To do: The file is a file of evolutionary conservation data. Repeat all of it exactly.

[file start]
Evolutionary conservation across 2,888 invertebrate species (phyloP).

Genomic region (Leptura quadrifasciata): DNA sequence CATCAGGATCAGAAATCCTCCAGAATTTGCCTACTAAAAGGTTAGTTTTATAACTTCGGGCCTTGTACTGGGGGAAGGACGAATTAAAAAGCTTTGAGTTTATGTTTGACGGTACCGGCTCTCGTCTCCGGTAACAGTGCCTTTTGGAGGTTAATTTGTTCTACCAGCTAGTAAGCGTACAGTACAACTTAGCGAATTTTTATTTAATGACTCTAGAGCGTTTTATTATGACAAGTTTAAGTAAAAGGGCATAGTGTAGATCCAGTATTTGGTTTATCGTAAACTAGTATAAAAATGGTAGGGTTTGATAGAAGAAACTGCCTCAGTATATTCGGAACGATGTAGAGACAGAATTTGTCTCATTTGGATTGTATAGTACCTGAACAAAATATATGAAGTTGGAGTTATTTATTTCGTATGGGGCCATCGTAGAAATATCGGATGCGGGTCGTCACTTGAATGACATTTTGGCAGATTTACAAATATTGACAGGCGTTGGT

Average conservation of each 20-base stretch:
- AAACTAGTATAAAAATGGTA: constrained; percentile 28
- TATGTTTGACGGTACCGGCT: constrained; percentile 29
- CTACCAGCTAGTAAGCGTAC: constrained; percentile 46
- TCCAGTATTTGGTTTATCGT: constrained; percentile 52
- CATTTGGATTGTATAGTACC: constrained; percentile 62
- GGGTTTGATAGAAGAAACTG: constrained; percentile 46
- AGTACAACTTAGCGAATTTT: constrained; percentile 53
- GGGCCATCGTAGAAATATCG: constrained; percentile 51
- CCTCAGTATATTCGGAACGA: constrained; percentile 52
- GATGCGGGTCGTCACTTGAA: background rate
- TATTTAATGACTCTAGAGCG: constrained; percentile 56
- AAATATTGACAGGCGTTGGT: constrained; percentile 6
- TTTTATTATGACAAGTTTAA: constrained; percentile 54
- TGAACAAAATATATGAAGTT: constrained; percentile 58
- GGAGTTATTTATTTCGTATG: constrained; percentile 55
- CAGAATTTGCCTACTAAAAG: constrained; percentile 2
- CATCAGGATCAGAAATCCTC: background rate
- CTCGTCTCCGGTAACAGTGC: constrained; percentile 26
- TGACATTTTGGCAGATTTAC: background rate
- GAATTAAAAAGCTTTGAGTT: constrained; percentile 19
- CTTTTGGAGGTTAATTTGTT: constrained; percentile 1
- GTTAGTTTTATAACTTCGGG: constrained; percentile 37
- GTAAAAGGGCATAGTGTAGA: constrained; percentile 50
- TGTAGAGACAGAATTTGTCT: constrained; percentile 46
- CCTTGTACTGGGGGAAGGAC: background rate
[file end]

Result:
Evolutionary conservation across 2,888 invertebrate species (phyloP).

Genomic region (Leptura quadrifasciata): DNA sequence CATCAGGATCAGAAATCCTCCAGAATTTGCCTACTAAAAGGTTAGTTTTATAACTTCGGGCCTTGTACTGGGGGAAGGACGAATTAAAAAGCTTTGAGTTTATGTTTGACGGTACCGGCTCTCGTCTCCGGTAACAGTGCCTTTTGGAGGTTAATTTGTTCTACCAGCTAGTAAGCGTACAGTACAACTTAGCGAATTTTTATTTAATGACTCTAGAGCGTTTTATTATGACAAGTTTAAGTAAAAGGGCATAGTGTAGATCCAGTATTTGGTTTATCGTAAACTAGTATAAAAATGGTAGGGTTTGATAGAAGAAACTGCCTCAGTATATTCGGAACGATGTAGAGACAGAATTTGTCTCATTTGGATTGTATAGTACCTGAACAAAATATATGAAGTTGGAGTTATTTATTTCGTATGGGGCCATCGTAGAAATATCGGATGCGGGTCGTCACTTGAATGACATTTTGGCAGATTTACAAATATTGACAGGCGTTGGT

Average conservation of each 20-base stretch:
- AAACTAGTATAAAAATGGTA: constrained; percentile 28
- TATGTTTGACGGTACCGGCT: constrained; percentile 29
- CTACCAGCTAGTAAGCGTAC: constrained; percentile 46
- TCCAGTATTTGGTTTATCGT: constrained; percentile 52
- CATTTGGATTGTATAGTACC: constrained; percentile 62
- GGGTTTGATAGAAGAAACTG: constrained; percentile 46
- AGTACAACTTAGCGAATTTT: constrained; percentile 53
- GGGCCATCGTAGAAATATCG: constrained; percentile 51
- CCTCAGTATATTCGGAACGA: constrained; percentile 52
- GATGCGGGTCGTCACTTGAA: background rate
- TATTTAATGACTCTAGAGCG: constrained; percentile 56
- AAATATTGACAGGCGTTGGT: constrained; percentile 6
- TTTTATTATGACAAGTTTAA: constrained; percentile 54
- TGAACAAAATATATGAAGTT: constrained; percentile 58
- GGAGTTATTTATTTCGTATG: constrained; percentile 55
- CAGAATTTGCCTACTAAAAG: constrained; percentile 2
- CATCAGGATCAGAAATCCTC: background rate
- CTCGTCTCCGGTAACAGTGC: constrained; percentile 26
- TGACATTTTGGCAGATTTAC: background rate
- GAATTAAAAAGCTTTGAGTT: constrained; percentile 19
- CTTTTGGAGGTTAATTTGTT: constrained; percentile 1
- GTTAGTTTTATAACTTCGGG: constrained; percentile 37
- GTAAAAGGGCATAGTGTAGA: constrained; percentile 50
- TGTAGAGACAGAATTTGTCT: constrained; percentile 46
- CCTTGTACTGGGGGAAGGAC: background rate